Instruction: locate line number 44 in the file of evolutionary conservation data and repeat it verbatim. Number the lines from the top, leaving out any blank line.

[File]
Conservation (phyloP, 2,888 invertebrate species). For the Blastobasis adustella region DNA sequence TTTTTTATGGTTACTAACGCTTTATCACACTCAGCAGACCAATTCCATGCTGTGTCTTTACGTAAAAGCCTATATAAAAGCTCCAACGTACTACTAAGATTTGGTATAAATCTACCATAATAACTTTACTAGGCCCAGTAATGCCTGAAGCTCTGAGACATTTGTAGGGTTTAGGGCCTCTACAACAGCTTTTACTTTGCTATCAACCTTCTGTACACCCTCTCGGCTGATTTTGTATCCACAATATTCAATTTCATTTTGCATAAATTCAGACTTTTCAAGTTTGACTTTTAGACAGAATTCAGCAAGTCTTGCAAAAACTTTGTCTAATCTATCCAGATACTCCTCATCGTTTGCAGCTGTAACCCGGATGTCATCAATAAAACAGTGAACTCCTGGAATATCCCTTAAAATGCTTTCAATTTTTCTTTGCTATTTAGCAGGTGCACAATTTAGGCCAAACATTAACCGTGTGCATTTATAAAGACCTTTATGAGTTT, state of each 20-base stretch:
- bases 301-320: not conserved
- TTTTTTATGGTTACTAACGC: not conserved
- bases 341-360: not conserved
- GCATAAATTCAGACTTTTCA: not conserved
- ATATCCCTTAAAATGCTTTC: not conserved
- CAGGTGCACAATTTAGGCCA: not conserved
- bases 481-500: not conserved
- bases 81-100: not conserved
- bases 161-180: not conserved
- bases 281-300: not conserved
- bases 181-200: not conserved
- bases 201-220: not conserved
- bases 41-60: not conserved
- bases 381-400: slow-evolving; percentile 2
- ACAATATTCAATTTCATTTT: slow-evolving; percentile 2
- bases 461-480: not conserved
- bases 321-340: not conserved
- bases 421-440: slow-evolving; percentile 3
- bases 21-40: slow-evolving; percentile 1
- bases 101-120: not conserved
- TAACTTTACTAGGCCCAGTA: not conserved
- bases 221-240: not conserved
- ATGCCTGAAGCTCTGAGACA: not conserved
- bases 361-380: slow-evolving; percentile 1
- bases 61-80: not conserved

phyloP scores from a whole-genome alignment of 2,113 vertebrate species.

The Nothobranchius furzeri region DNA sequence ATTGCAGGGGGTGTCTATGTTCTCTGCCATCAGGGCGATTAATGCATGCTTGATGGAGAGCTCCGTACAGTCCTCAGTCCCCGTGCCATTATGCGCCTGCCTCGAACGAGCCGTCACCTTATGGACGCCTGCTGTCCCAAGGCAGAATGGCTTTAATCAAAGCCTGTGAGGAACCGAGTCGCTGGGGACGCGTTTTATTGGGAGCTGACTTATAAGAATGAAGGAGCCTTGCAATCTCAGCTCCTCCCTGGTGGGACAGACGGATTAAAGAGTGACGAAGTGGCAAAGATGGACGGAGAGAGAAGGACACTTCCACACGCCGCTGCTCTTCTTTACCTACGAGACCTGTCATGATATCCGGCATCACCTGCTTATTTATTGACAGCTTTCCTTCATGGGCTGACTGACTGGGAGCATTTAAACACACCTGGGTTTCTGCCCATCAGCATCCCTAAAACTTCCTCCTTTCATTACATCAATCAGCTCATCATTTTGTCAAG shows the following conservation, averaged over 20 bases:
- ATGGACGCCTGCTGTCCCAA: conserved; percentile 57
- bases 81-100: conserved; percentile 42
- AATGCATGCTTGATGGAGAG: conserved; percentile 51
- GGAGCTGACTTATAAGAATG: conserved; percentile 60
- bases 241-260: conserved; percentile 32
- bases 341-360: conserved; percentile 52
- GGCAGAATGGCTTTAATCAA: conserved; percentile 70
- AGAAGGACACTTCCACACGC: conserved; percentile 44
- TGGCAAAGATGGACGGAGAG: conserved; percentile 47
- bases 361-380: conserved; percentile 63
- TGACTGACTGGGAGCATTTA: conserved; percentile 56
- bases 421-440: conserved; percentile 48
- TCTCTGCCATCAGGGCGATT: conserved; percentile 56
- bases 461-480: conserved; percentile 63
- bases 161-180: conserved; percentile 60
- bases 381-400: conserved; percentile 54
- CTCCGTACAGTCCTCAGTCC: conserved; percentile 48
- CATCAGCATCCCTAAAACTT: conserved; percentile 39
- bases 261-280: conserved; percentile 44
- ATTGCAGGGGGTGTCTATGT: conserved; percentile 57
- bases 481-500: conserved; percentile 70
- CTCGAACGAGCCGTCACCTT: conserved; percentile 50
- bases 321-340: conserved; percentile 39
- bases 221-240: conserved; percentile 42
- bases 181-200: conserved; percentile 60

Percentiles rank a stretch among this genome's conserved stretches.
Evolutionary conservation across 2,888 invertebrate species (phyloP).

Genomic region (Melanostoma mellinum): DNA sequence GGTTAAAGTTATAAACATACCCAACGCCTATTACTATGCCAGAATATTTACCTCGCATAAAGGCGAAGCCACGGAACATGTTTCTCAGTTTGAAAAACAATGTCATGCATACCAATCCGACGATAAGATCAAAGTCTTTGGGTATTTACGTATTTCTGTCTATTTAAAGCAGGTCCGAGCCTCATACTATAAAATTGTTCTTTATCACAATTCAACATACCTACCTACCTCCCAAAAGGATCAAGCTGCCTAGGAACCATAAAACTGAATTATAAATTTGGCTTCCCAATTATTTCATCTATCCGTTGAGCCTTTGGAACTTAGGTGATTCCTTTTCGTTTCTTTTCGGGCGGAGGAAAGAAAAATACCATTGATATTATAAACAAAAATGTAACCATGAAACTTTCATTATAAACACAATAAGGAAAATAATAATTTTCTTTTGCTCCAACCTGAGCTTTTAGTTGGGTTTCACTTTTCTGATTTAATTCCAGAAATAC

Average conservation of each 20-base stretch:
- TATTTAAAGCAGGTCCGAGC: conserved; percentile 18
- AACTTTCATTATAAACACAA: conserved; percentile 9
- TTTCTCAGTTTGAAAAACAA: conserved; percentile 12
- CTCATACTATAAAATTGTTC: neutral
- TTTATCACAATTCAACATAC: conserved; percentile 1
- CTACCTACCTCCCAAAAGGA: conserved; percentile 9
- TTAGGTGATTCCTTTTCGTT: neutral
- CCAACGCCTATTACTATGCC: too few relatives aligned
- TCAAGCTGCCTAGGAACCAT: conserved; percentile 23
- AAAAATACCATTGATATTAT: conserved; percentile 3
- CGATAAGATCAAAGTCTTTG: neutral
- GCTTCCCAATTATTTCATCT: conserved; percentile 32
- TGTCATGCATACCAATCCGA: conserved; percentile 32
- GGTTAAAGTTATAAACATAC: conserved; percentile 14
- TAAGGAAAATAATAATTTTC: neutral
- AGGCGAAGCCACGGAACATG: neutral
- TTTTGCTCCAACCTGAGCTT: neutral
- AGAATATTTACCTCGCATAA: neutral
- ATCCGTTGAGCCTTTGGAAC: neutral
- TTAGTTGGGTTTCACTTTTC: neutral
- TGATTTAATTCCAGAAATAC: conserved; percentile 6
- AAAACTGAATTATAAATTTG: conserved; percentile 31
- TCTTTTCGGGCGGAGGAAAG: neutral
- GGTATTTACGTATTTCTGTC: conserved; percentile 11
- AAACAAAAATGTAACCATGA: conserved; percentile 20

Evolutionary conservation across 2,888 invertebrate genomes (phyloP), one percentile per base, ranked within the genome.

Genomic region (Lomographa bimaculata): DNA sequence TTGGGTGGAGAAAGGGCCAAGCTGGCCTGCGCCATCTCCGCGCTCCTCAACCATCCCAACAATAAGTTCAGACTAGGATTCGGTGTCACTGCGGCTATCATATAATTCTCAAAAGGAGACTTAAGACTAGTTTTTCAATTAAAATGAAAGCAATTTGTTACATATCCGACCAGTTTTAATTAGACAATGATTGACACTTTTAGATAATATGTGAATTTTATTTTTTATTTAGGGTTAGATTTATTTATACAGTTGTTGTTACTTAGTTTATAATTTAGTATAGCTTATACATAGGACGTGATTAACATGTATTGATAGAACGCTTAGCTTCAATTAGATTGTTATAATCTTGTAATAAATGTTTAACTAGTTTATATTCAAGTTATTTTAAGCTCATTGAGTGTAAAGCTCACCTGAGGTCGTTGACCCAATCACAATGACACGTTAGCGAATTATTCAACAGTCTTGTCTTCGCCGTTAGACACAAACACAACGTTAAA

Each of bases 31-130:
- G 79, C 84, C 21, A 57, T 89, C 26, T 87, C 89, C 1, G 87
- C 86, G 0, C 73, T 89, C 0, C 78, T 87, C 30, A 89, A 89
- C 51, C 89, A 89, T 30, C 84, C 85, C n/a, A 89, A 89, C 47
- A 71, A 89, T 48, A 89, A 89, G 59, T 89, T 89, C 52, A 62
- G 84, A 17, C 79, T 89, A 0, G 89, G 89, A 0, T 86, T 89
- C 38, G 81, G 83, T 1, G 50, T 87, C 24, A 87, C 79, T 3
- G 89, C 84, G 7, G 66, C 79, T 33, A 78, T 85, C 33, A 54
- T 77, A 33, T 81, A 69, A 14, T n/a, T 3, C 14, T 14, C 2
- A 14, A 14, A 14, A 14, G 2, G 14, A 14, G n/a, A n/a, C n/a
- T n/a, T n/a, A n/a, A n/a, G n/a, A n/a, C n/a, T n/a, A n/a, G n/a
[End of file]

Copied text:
- bases 381-400: conserved; percentile 54